Indiana Supreme Court upholds death sentence

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The Indiana Supreme Court has declined to grant a twice-convicted death row inmate’s request for a new trial, upholding his convictions and penalty for murders that go back more than a decade.

Justices issued a unanimous decision today in Wayne D. Kubsch v. State of Indiana, No. 71S00-0708-PD-335, affirming a post-conviction relief denial from St. Joseph Superior Judge Jane Woodward Miller.

Charged in 1998 with murdering his wife, her ex-husband, and her 11-year-old son, Kubsch was first convicted and sentenced to death in 2000, but that was reversed on appeal. A second trial resulting in his conviction and death sentence came in 2005, and the Supreme Court upheld that on direct appeal in 2007.

Kubsch sought a third trial on claims that the judge shouldn’t have allowed hearsay testimony – about him bragging while in the in the county jail about killing a child, and that an insurance official’s testimony that the company didn’t pay out benefits for his wife’s death – was improper.

The Supreme Court heard arguments Dec. 22, 2009.

Justice Robert D. Rucker wrote the unanimous opinion, which not only delved into the testimony issues but also addressed other matters such as ineffective assistance of counsel, prosecutorial misconduct, and other evidentiary errors at trial. Nine of the issues were waived because they were known and available at the time of Kubsch’s direct appeal, Justice Rucker wrote, and another three issues are barred because of the doctrine of res judicata.



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  1. I think the cops are doing a great job locking up criminals. The Murder rates in the inner cities are skyrocketing and you think that too any people are being incarcerated. Maybe we need to lock up more of them. We have the ACLU, BLM, NAACP, Civil right Division of the DOJ, the innocent Project etc. We have court system with an appeal process that can go on for years, with attorneys supplied by the government. I'm confused as to how that translates into the idea that the defendants are not being represented properly. Maybe the attorneys need to do more Pro-Bono work

  2. We do not have 10% of our population (which would mean about 32 million) incarcerated. It's closer to 2%.

  3. If a class action suit or other manner of retribution is possible, count me in. I have email and voicemail from the man. He colluded with opposing counsel, I am certain. My case was damaged so severely it nearly lost me everything and I am still paying dearly.

  4. There's probably a lot of blame that can be cast around for Indiana Tech's abysmal bar passage rate this last February. The folks who decided that Indiana, a state with roughly 16,000 to 18,000 attorneys, needs a fifth law school need to question the motives that drove their support of this project. Others, who have been "strong supporters" of the law school, should likewise ask themselves why they believe this institution should be supported. Is it because it fills some real need in the state? Or is it, instead, nothing more than a resume builder for those who teach there part-time? And others who make excuses for the students' poor performance, especially those who offer nothing more than conspiracy theories to back up their claims--who are they helping? What evidence do they have to support their posturing? Ultimately, though, like most everything in life, whether one succeeds or fails is entirely within one's own hands. At least one student from Indiana Tech proved this when he/she took and passed the February bar. A second Indiana Tech student proved this when they took the bar in another state and passed. As for the remaining 9 who took the bar and didn't pass (apparently, one of the students successfully appealed his/her original score), it's now up to them (and nobody else) to ensure that they pass on their second attempt. These folks should feel no shame; many currently successful practicing attorneys failed the bar exam on their first try. These same attorneys picked themselves up, dusted themselves off, and got back to the rigorous study needed to ensure they would pass on their second go 'round. This is what the Indiana Tech students who didn't pass the first time need to do. Of course, none of this answers such questions as whether Indiana Tech should be accredited by the ABA, whether the school should keep its doors open, or, most importantly, whether it should have even opened its doors in the first place. Those who promoted the idea of a fifth law school in Indiana need to do a lot of soul-searching regarding their decisions. These same people should never be allowed, again, to have a say about the future of legal education in this state or anywhere else. Indiana already has four law schools. That's probably one more than it really needs. But it's more than enough.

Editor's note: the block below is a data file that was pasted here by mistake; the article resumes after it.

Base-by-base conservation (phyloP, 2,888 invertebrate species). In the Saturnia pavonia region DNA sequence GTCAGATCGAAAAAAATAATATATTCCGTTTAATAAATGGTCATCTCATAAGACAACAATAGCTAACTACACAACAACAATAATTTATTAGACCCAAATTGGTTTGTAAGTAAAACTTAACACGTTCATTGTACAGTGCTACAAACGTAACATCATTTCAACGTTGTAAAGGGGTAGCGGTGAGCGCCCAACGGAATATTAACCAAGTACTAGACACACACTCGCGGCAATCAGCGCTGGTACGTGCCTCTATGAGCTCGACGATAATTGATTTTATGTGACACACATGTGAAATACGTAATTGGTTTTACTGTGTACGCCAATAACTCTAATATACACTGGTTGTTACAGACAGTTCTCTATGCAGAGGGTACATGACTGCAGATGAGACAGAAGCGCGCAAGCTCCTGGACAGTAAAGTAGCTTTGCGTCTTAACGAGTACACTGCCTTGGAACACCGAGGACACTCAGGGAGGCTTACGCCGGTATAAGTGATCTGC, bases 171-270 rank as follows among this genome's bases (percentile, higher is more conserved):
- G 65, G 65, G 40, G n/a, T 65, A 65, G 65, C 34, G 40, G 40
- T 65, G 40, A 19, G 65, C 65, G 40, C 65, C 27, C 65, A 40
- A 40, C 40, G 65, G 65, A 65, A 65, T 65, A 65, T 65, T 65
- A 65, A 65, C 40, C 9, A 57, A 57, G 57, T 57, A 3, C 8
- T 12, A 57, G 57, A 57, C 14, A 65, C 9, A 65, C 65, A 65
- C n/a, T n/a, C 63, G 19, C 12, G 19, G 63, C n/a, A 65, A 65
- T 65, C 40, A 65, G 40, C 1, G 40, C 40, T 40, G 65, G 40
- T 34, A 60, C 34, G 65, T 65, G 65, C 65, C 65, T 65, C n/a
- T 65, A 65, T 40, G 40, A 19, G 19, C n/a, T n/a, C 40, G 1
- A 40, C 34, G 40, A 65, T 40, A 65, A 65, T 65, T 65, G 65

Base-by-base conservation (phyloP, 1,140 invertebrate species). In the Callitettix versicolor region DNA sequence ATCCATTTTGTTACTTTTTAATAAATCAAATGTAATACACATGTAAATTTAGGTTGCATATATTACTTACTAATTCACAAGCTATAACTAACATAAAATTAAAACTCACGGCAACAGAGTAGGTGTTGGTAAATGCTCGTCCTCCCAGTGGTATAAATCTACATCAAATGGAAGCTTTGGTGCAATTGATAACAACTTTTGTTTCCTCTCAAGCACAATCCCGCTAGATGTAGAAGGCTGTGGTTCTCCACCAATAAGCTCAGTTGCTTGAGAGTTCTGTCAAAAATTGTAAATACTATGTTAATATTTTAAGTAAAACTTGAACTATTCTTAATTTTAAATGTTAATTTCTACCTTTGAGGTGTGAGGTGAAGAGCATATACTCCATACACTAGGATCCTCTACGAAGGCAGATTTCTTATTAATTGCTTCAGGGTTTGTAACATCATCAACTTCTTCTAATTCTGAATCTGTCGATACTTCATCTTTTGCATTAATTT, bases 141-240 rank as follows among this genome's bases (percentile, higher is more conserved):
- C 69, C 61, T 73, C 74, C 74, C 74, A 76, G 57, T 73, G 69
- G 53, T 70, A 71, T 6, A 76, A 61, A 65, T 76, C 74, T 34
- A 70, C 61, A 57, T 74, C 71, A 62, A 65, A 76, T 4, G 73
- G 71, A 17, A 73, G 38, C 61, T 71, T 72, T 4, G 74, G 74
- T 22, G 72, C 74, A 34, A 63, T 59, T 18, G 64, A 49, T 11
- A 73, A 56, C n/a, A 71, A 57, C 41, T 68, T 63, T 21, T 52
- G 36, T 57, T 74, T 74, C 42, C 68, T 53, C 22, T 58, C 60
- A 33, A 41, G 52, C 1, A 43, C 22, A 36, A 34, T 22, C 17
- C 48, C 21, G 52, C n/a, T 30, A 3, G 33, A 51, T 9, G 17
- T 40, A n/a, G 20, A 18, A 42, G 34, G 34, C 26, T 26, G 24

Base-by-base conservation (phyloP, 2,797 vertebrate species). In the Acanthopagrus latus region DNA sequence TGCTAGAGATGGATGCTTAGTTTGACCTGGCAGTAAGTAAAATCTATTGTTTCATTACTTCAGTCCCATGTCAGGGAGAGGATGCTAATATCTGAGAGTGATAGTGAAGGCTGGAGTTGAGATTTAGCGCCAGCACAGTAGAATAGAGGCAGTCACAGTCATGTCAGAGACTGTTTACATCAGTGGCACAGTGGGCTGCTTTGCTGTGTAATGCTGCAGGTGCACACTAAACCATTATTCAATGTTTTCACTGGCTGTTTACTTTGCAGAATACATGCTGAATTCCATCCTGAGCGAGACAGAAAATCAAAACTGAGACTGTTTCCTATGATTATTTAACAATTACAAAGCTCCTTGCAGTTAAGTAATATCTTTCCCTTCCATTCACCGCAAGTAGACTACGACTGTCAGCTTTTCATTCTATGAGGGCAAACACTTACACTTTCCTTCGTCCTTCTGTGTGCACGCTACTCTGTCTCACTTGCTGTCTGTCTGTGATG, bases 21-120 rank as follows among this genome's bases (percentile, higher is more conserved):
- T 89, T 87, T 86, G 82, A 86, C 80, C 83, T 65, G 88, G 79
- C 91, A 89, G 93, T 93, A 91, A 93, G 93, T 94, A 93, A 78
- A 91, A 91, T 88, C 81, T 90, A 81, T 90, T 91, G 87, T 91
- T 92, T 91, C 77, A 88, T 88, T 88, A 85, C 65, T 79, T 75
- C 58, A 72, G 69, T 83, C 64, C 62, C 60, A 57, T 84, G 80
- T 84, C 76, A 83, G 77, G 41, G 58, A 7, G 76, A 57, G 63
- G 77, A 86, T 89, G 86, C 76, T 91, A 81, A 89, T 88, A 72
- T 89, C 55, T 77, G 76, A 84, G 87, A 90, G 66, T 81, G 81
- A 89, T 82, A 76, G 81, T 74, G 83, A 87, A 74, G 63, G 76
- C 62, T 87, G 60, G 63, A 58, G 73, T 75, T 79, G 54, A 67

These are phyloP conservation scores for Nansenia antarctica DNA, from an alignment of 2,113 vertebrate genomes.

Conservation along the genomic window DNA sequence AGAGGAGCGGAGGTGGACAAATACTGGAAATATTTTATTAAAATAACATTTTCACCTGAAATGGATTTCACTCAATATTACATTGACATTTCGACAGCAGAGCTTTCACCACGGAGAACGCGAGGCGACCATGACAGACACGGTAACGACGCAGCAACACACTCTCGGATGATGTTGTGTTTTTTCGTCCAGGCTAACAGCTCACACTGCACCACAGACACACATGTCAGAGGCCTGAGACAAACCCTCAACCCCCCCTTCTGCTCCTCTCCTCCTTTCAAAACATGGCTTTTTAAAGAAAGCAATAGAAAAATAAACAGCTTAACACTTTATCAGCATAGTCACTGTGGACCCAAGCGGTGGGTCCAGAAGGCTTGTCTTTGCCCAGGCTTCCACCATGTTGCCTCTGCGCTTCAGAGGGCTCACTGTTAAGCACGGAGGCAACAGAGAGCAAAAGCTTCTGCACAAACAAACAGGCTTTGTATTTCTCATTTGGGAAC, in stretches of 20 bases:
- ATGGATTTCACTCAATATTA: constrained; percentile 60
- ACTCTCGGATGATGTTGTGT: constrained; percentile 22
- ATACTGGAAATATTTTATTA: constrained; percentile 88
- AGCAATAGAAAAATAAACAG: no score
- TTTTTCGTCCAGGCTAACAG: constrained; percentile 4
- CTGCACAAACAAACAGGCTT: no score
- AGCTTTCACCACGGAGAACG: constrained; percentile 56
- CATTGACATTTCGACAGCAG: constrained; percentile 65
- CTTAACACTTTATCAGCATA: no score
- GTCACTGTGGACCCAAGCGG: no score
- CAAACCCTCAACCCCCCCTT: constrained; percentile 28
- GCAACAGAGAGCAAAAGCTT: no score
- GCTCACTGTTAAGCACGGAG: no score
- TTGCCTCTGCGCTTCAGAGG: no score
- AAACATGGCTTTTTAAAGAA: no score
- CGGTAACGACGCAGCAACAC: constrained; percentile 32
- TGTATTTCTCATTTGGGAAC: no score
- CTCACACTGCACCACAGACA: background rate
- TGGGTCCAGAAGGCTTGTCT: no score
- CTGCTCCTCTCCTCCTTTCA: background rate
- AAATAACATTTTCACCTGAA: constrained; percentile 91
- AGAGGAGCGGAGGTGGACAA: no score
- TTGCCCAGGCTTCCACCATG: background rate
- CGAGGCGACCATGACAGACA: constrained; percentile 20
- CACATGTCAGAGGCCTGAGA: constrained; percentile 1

5. This man Steve Hubbard goes on any online post or forum he can find and tries to push his company. He said court reporters would be obsolete a few years ago, yet here we are. How does he have time to search out every single post about court reporters and even spy in private court reporting forums if his company is so successful???? Dude, get a life. And back to what this post was about, I agree that some national firms cause a huge problem.